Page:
Photograph by Chris Mueller for Bloomberg Businessweek.com

A Rare Tour of a Rare Business: Chris King's Made-in-USA Bicycle Factory

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    Chris King Precision Components employs 96 people in an old coffee roasting plant outside Portland, Ore. It's one of the few bicycle factories left in the U.S. King makes mostly components, including wheel hubs and headsets, the assemblies that make the front wheel turn smoothly. Until this year, Chris King, the founder of the 36-year-old business, allowed almost no visitors into his factory, guarding the methods that have helped him compete against larger rivals in Asia, where 99 percent of all bikes sold in the U.S. are made. He still forbids visitors on the main manufacturing floor.

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    Photograph by Chris Mueller for Bloomberg Businessweek.com
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    Chris King got his start in Santa Barbara, Calif., in 1976, making parts for medical and military equipment—and bikes. He moved to Portland in 2003 after struggling to find skilled workers who could afford to live in California. King believes in investing in employee compensation and perks. The cafeteria is run by a chef who once worked at the Four Seasons in Seattle. Everyone who works 30 hours a week gets health insurance. Employees who bike to work get credits to spend in the café.

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    Photograph by Chris Mueller for Bloomberg Businessweek.com
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    Cyclists covet King components because they last longer than others. The durability starts with the raw materials. King buys his aluminum, titanium, and steel from three mills that meet his standards. All of them are in North America.

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    Photograph by Chris Mueller for Bloomberg Businessweek.com
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    King excels at bearings—the ball-filled assemblies that make things, like bike wheels, turn easily. One of his first bearings went inside a medical drill used to penetrate the human skull. This worker is using a special device to load the tiny metal balls into the housing, called the race. The parts are milled to 2/10,000ths of an inch so they fit together perfectly.

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    Photograph by Chris Mueller for Bloomberg Businessweek.com
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    King makes his parts on computerized cutting tools. He has also refurbished older equipment, including a drill press once used to install electrical pickups on Gibson guitars. This worker is shaving an axle by hand to make sure its dimensions are exact.

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    Photograph by Chris Mueller for Bloomberg Businessweek.com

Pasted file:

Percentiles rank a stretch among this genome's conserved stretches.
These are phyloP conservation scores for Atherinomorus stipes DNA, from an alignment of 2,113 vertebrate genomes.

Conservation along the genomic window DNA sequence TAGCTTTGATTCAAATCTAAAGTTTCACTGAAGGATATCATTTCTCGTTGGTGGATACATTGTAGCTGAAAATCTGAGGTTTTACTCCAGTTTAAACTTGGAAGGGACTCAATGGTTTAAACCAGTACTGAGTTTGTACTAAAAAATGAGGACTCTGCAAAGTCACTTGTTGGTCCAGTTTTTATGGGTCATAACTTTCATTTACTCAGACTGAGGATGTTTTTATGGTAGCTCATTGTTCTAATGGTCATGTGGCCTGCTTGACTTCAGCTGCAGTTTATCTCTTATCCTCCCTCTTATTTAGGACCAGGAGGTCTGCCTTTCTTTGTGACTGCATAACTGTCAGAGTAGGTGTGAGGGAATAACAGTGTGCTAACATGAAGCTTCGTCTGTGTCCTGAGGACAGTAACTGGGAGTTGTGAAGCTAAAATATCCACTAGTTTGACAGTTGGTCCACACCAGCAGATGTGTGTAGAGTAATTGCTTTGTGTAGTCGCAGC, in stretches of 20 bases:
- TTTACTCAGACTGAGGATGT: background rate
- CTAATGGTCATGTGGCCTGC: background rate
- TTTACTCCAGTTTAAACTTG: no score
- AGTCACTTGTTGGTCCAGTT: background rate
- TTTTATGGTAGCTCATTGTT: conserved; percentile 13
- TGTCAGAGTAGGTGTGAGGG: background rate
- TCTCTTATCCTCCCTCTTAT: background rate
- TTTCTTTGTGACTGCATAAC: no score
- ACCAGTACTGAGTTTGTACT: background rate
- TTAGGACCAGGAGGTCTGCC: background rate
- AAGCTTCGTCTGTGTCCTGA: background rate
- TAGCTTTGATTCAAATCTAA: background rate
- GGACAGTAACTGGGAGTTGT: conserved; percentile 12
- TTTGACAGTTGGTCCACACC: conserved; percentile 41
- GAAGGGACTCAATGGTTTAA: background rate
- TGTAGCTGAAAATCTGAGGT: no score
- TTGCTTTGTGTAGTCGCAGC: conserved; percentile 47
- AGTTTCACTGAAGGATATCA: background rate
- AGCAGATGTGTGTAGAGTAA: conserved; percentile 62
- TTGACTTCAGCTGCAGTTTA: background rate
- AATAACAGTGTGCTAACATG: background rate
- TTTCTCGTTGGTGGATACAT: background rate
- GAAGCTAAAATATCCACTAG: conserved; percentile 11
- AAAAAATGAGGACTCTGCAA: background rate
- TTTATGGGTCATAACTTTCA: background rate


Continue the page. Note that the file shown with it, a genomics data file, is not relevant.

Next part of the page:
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    King makes his parts in 10 anodized colors. A rigorous environmentalist, he tries to recycle and reuse whenever possible. In the factory, parts are stored in simple cardboard egg trays.

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    Photograph by Chris Mueller for Bloomberg Businessweek.com
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    Chris King Precision Components' sales total about $10 million a year. Much of that comes from hubs, the bearing-filled cylinders to which the spokes are attached. A top-end King hub sells for $578.

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    Photograph by Chris Mueller for Bloomberg Businessweek.com
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    Companies that cut metal for a living use a lot of cutting fluid to cool and lubricate their machines. Often, it's a petroleum product. King uses more expensive soy oil because it's easier on the environment. Metal shavings come out of the machines coated in it. King squeezes the shards and filings to extract the oil and reuse it. These compressed pucks are the result. They get sold to a recycler.

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    Photograph by Chris Mueller for Bloomberg Businessweek.com
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    King made bike frames under the Cielo label until the early 1980s, then stopped. Frame building is time intensive, and his component business needed his attention. Established in the other businesses, he revived the Cielo brand in 2008, lured back by rising demand for custom steel bikes. King makes about 300 annually in a corner of his factory. A frame and fork, without components, starts at $1,700. Each one is made by hand.

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    Photograph by Chris Mueller for Bloomberg Businessweek.com
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    With an eye toward marketing, something he hasn't done until recently, King set up a mini-museum in the factory, showcasing bikes and parts spanning his career. Cielo built the middle one for the 2011 Oregon Manifest, an annual contest.

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    Photograph by Chris Mueller for Bloomberg Businessweek.com